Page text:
“For me this was a very important moment”, Maarten tells me. “One of our larger customers had about 100.000 newsletter subscribers, but our application could only deal with 10.000 at a time. That meant they had to send all their mailings in blocks of 10.000, even though there was already software on the market that would have been capable of doing it. Eventually the customer left us. Only much later did that make me realise I had to make a choice.”
“With all those other products on the market, I thought: what are we doing here? If I stick to this, the competition will overtake us. That’s when I said we would use available open source if it was better, so that we could focus on creating value in the strategic department as a communications agency.”
“We still develop websites, but for web development only you no longer necessarily have to be in Holland. It can be done in India too, and cheaper. Whilst we are here, in the heart of Amsterdam. We know the Dutch culture. We can help develop online strategies, personas and customer journeys, which can’t be done from India. We will not have been the first to switch to being a communications agency, but at least we foresaw this step in time.”
“We are talking about very strategical changes here. It’s interesting to see how these big changes seem to be following more rapidly now. Our first step, using our own software was quite long: from the mid 90s till 2012. Two years ago, related to our strategical services, I stumbled upon online personalisation. Two programmers from Rotterdam had developed a plug-in, which they sold to agencies like ours, but they did not provide any assistance in working with the plug-in.”
“I realised that this lack of service was exactly the problem. It’s not just about the tool, it’s about how to use it too. In this case it’s about building personas and effectively mapping your content to them. We have both the technical and the strategical know how. So I ended up buying their plug-in. I immediately felt it could be something to distinguish ourselves from other agencies. Our first big change was purely about survival, but here we took it a step further: I think we saw this trend in time and might even be taking the lead now.”
The pitfalls of change
It’s true, a lot of exciting things seem to be happening at my new job. The online personalisation tool is about to be launched and meanwhile we are working on setting up an optimisation/growth hacking programme. All very cool, but I do wonder: is it risky too to be focusing on these new services branches so much?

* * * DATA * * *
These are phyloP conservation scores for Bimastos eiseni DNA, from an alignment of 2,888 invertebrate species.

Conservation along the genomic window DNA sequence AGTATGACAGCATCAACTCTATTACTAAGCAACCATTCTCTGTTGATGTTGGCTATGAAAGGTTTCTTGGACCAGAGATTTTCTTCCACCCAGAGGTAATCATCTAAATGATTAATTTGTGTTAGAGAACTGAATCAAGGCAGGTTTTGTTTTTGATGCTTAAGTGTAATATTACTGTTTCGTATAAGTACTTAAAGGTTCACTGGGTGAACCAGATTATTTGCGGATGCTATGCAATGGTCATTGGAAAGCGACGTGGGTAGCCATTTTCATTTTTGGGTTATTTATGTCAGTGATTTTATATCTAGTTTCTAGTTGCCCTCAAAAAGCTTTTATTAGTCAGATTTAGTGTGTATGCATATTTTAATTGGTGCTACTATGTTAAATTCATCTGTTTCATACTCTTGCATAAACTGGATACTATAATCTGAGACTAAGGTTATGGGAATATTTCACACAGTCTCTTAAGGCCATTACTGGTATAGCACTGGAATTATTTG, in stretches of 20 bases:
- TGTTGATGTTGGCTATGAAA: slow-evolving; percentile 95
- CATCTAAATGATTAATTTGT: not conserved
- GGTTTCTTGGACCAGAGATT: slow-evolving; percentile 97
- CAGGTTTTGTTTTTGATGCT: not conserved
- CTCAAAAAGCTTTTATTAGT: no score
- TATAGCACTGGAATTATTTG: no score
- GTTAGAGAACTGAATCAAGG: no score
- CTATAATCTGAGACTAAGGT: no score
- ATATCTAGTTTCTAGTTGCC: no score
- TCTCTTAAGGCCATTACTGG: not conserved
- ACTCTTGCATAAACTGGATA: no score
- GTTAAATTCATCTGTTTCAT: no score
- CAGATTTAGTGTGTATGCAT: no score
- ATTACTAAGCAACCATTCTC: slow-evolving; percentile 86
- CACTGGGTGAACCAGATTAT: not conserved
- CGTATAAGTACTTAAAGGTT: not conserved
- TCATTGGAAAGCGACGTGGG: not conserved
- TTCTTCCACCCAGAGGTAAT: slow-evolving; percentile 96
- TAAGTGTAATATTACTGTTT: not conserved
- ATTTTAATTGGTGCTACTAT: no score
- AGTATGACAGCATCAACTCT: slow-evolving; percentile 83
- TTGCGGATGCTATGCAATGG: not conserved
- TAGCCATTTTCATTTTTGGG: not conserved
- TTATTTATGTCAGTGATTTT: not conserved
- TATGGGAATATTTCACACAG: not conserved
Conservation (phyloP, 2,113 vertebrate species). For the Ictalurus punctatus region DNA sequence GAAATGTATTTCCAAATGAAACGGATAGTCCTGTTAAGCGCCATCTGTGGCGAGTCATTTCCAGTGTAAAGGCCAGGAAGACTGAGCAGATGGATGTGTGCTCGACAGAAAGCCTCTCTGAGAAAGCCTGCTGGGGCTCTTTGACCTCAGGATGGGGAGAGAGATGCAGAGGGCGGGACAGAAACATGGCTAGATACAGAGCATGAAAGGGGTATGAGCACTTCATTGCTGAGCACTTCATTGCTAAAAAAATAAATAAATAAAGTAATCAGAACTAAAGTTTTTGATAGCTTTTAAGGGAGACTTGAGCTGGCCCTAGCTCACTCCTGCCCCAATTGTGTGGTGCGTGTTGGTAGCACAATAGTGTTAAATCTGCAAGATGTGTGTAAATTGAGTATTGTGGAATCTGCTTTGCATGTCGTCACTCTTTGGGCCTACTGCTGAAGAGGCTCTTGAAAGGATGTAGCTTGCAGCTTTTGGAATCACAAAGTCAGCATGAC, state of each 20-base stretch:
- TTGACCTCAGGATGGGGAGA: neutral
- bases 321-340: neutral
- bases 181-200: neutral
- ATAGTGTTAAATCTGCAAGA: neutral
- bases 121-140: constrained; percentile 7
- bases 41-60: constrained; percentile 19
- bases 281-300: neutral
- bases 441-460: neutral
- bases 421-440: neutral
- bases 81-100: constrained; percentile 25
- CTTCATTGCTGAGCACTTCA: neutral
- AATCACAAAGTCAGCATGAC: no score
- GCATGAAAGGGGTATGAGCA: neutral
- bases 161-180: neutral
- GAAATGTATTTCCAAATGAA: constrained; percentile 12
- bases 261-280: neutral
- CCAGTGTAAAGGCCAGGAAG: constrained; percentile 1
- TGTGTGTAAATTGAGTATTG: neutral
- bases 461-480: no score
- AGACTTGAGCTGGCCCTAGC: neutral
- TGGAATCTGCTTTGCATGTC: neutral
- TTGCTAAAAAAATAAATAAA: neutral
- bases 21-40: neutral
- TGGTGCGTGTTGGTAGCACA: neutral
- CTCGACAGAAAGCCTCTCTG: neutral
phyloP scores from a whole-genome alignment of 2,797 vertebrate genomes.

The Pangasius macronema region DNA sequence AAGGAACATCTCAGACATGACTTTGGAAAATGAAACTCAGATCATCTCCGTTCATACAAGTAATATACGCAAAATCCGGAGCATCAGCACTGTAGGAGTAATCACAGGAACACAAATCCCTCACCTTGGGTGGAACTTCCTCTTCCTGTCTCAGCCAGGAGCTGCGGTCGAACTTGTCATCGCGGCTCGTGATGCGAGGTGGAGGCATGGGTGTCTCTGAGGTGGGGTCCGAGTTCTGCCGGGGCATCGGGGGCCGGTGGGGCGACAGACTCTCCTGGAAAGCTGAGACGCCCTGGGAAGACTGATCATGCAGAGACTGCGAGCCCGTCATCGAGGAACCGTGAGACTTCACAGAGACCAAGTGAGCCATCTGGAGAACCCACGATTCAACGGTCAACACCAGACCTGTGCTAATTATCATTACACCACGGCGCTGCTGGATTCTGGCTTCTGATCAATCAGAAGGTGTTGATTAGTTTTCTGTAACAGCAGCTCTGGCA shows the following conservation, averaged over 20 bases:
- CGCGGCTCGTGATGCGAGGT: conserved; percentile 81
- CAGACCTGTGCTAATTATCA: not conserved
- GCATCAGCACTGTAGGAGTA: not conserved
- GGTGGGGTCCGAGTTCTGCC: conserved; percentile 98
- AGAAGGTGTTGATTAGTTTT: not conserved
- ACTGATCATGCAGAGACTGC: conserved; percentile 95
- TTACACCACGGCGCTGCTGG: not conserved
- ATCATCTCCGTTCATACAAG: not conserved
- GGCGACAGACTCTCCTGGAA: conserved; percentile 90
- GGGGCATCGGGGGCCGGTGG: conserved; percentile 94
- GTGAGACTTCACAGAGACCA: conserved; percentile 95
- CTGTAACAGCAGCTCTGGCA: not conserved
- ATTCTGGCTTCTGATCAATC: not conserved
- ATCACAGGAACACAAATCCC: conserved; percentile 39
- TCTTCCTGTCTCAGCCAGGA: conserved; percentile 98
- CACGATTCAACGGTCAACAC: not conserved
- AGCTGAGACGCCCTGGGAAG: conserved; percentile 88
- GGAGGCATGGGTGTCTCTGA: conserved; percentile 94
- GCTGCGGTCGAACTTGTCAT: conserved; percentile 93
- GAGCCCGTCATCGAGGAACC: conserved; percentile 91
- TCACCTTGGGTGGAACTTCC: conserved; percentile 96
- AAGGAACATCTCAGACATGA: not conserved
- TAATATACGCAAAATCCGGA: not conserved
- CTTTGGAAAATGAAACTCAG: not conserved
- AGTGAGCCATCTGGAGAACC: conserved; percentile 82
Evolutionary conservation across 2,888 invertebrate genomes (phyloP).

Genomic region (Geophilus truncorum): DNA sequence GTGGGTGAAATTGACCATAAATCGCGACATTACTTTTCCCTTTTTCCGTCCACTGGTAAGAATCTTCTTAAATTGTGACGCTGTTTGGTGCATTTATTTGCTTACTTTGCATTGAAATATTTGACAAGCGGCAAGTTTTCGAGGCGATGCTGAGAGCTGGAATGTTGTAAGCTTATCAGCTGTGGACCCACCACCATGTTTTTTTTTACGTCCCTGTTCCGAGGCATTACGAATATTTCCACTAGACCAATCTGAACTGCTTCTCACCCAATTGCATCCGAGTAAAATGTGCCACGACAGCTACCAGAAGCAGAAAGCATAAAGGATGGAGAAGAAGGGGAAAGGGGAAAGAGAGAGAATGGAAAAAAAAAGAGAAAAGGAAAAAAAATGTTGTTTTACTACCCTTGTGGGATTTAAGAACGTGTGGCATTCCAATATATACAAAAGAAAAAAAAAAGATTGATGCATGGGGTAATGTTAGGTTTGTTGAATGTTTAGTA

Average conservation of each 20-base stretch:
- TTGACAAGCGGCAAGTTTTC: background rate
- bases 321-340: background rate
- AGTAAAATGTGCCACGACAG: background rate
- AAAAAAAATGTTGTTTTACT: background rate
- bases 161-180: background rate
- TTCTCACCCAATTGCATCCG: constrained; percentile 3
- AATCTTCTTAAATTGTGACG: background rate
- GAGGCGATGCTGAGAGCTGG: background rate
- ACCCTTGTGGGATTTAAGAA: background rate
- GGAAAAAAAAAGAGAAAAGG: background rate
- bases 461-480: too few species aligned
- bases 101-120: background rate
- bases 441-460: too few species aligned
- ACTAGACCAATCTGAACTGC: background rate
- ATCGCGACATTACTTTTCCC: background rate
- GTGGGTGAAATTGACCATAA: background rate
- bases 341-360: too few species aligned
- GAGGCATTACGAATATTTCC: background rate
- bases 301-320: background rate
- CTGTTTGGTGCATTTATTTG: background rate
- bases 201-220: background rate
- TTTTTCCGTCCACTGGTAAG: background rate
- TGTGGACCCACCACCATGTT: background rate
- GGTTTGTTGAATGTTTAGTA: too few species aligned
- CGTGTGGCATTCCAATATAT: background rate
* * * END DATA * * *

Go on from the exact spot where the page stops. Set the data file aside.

“It can also be a disadvantage”, Maarten says. “We are in a transition fase. Most of our revenue still comes from developing websites, but right now I have fewer sales propositions for that going on than I usually would. That could be a pitfall. If I focus on new ideas too much, it might be too late to fall back on my largest source of income.”
“Although, of course the web development teams are innovating too. That hasn’t come to a halt. To deliver a quality product you must have the know how. That foundation of experience and knowledge is very important. I think that should be about 75 or 80 percent. If not, you are basically a start-up again and not really thinking about the long term. And that is precisely what I ám trying to do here.”
I’m a survivor, I’m not gon’ give up
We’re almost at the end of our (not so casual after all) talk when Maarten surprises me with a fun fact. “Did you know I recently found out we are the oldest web agency in the Netherlands that is still owned by the original founder? Most aren’t there anymore, or have merged… I found out by chance as I was browsing the website of one of our competitor’s from long ago. It said “since 1996” and we’re “since 1995”. I might be off a couple of months, but I feel fairly confident to claim this, haha. If there are older web agencies, I would love to know!”
“The most important condition for innovation is acknowledging that it is about survival. If you do not innovate, well, look at that list of what’s left of the biggest companies in the fifties…”
Innovate to survive. A very true statement, and yet a bit of an eyeopener for my millennial eyes. Being “old” as a company does not mean you are rusty: it means that you have been innovative and adaptive enough to still be here. You don’t have to be a small start-up with clever wordplay for a name to be innovative, or a large multinational such as Tesla, Google or Apple. Just be a Basic Orange instead.
(Sorry, I couldn’t stay away from the wordplay either.)
By Laryssa Aijal, growth hacker Basic Orange